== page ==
Trust in police facial recognition higher among older white Republicans, say researchers

Younger Americans aren't so sure, according to a study by the Pew Research Center.

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Rae Hodge was a senior editor at CNET. She led CNET's coverage of privacy and cybersecurity tools from July 2019 to January 2023. As a data-driven investigative journalist on the software and services team, she reviewed VPNs, password managers, antivirus software, anti-surveillance methods and ethics in tech. Prior to joining CNET in 2019, Rae spent nearly a decade covering politics and protests for the AP, NPR, the BBC and other local and international outlets.
Rae Hodge
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Gaps among those who trust police with facial recognition technology fall on racial, political and age lines, says a Pew study.

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Despite law enforcement agencies being repeatedly criticized over unauthorized surveillance of random civilians, more than half of US adults surveyed by Pew Research Center said they trust law enforcement to use facial recognition technology responsibly. Even more people said it's acceptable for police to use facial recognition in public spaces. Those most likely to express trust were older, white Republicans, Pew said in a June study released Thursday.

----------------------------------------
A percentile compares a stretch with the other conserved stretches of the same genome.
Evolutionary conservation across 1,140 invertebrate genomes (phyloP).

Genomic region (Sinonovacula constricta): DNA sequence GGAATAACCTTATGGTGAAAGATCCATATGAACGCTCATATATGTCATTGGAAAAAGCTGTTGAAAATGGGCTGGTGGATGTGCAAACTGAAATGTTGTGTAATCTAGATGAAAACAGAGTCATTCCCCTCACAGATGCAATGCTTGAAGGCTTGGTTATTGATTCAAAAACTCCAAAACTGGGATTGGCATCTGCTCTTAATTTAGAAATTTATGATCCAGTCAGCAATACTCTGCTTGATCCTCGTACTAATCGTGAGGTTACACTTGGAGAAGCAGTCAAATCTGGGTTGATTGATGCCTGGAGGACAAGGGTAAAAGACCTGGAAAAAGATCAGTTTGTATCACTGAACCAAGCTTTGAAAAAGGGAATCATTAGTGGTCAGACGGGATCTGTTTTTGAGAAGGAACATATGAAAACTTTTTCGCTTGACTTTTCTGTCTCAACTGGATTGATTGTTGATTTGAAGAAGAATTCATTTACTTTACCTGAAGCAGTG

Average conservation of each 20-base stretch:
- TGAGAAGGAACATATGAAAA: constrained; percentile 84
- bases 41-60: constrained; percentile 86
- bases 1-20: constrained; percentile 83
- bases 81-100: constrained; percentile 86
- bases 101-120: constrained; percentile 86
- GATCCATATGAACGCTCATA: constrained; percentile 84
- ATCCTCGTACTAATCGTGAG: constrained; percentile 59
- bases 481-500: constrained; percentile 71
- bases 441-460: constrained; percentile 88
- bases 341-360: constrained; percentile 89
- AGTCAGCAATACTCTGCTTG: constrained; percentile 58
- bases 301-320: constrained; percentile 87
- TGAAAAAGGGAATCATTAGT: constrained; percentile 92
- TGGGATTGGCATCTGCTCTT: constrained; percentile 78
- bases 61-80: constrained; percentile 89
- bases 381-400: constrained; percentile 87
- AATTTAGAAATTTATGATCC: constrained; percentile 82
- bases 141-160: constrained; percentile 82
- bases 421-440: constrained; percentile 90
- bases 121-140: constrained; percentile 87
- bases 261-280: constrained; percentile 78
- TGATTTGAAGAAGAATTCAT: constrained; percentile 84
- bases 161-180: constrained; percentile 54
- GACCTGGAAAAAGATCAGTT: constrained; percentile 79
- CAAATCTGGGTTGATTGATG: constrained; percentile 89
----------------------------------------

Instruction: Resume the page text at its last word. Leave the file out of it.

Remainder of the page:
Facial recognition technology has come under fire from state and local governments, with new bans on the technology emerging in California cities. The US House of Representatives has also pushed back on government use of the technology. But 56% of the total 4,272 surveyed adults told Pew they trust law enforcement "somewhat" with the technology, and 17% trust the agencies "a great deal."

Read: The best facial recognition cameras of 2019    

"Roughly six in 10 whites trust law enforcement agencies to use facial recognition tools, but that share falls to 43% among blacks (an 18 percentage point difference)," the report says. "Comparable gaps in trust exist between 18- to 29-year-olds and those aged 65 and older, as well as between Democrats (including political independents who lean toward the Democratic Party) and Republicans and Republican leaners."

Similar trends were seen among respondents who were asked whether it's acceptable for law enforcement to use facial recognition technology in public spaces. 64% of whites said it was acceptable, compared with 47% of blacks and 55% of Hispanics. More Republicans than Democrats said it was acceptable. Less than half of 18- to-29-year-olds said it was acceptable. 

One thing unified the respondents: They all trusted technology and advertising companies even less than police.

Watch this: Backlash grows for police use of facial recognition (The 3:59, Ep. 562)